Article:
Cathedral Synod mobile expresses thoughts about the Catholic Church

Barb Arland-Fye
This heart mobile at Sacred Heart Cathedral in Davenport lists things about the Catholic Church that break and fill the hearts of synod participants. This mobile served as inspiration for The Catholic Messenger’s “Synod Corner” logo.

By Barb Arland-Fye
The Catholic Messenger

Davenport — A mobile of paper hearts, red and white, attached to a Synod banner in the gathering space of Sacred Heart Cathedral is attracting attention, just as its creator hoped. Each heart bears a message from a participant in a parish Synod listening session during which parishioners described what fills their hearts about the Catholic Church and what breaks their hearts.

What fills their hearts? “Extraordinary experience of liturgy.” “Uniformity but uniqueness of each parish.” “Welcoming people.” “Catechism.” “Out­reaches (clothing center, food pantry).” “Sacra­ments.” “Universal Church with a united message.” “Catholic tradition of 2,000 years.” “When I see my children pray at church and at home.” “Love and sense of care exhibited by Pope Francis.” “Since Vatican II, clergy and priests can communicate with us.” “Aesthetic experience (art, music, sacred space).” These thoughts, inscribed on red hearts, are some of the things that fill people’s hearts.

What breaks their hearts? “Misunderstanding of Catholic practice.” “Division of Catholics on critical issues — abortion, treatment of the poor.” “Inconsistent leadership (different bishops say different things).” “Lack of vocational opportunities (women priests, married priests).” “Rigidity of rules governing divorce, LGBT+, etc.” “No group for young singles — 20-30 years.” “Politics within the Church.” “Elderly isolation — forgotten/needs of faith.” “Abusive actions of some priests and religious.” These thoughts, inscribed on white hearts etched with a crack, are some of the things that break people’s hearts.


Gale Francione, a Sacred Heart parishioner and parish Synod representative, created the project that captures heartfelt messages for all to read. Her inspiration came from listening to people express their thoughts for a report (without names) to be sent to the Diocese of Davenport for the Synod report to the U.S. Conference of Catholic Bishops (USCCB). The USCCB will synthesize reports from throughout the nation for the Synod of Bishops at the Vatican in 2023.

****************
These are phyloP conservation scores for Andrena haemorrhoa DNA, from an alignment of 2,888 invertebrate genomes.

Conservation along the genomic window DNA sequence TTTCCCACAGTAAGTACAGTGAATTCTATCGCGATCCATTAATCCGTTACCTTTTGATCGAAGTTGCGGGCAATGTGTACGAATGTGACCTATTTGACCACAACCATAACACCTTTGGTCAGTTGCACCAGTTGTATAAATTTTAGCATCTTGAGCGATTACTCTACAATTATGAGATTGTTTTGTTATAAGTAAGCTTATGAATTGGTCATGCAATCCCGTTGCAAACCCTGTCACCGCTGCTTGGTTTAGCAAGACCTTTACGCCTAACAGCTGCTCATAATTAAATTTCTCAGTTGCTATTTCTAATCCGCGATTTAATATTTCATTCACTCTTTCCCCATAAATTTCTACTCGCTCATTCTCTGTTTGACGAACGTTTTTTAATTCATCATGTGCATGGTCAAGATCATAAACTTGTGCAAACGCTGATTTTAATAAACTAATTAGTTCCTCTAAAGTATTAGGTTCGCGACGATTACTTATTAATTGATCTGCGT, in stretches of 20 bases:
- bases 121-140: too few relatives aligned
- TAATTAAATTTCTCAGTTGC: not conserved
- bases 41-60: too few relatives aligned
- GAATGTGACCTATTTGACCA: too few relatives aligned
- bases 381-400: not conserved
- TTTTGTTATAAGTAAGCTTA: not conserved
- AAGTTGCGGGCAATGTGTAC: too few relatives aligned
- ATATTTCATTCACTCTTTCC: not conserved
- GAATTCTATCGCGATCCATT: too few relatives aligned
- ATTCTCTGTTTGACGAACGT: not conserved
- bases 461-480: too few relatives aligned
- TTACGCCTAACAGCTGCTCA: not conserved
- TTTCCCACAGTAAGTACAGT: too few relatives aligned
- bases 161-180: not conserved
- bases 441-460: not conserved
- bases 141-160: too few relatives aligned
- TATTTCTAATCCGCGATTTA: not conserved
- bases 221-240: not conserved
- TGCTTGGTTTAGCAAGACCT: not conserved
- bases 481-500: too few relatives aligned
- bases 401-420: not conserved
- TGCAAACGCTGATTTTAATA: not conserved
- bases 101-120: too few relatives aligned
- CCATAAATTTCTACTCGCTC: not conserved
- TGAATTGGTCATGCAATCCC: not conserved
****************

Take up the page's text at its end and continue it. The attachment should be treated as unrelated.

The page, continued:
Francione thought that “if people could see the comments (in the gathering space), it might give more people inspiration to participate or to know what their fellow parishioner has to say.” She transcribed the messages onto the hearts from the listening sessions she has conducted. “I’m trying to be as faithful to their responses as possible.” She also encouraged participants to jot down their personal responses on separate paper hearts to take home. “I say, ‘Use it in your own prayer. Put it in your Bible. Each day you can look at it and ask yourself, ‘Today, do I need to pray in celebration and thanksgiving, or in sorrow and petition?’’’

Father Thom Hennen, pastor of Sacred Heart Cathedral and Synod representative for the Diocese of Davenport, gives kudos to Francione for the idea. “I think it is receiving a good response. It immediately grabs your attention when you walk into the gathering space. Many people have commented positively on it. I will admit, when I read the red side of the hearts (“What fills your heart?”) my heart is filled. And when I read the white/broken side of the heart (“What breaks your heart?”), it breaks my heart too, or at least reveals to me where our people are at and what directions we may need to go in terms of ministry or catechesis. I guess that is the whole point of the Synod!”

Blank hearts and pens are available in the gathering space where people write their responses anonymously and drop them into a box next to the supplies.

“That is another easy way to ‘listen’ along with the sessions we have been holding and the 58,000 Cups of Coffee initiative (one-on-one conversations),” Father Hennen said. “We will plan to keep the display up through the end of April, or maybe even a little beyond, to correspond with the diocesan phase of the Synod.”

Pope Francis opened Synod 2021-2023 last fall, inviting “the whole Church on a two-year journey of reflection and sharing of the whole Church.” The listening sessions in parishes, dioceses and communities worldwide are a response to this call to journey together, to discern how the Holy Spirit calls the faithful to share the joy of the Gospel in the third millennium.

For more information about how to participate in the Synod process, visit the diocesan website ( Listening session reports are due April 30 on the diocesan website.

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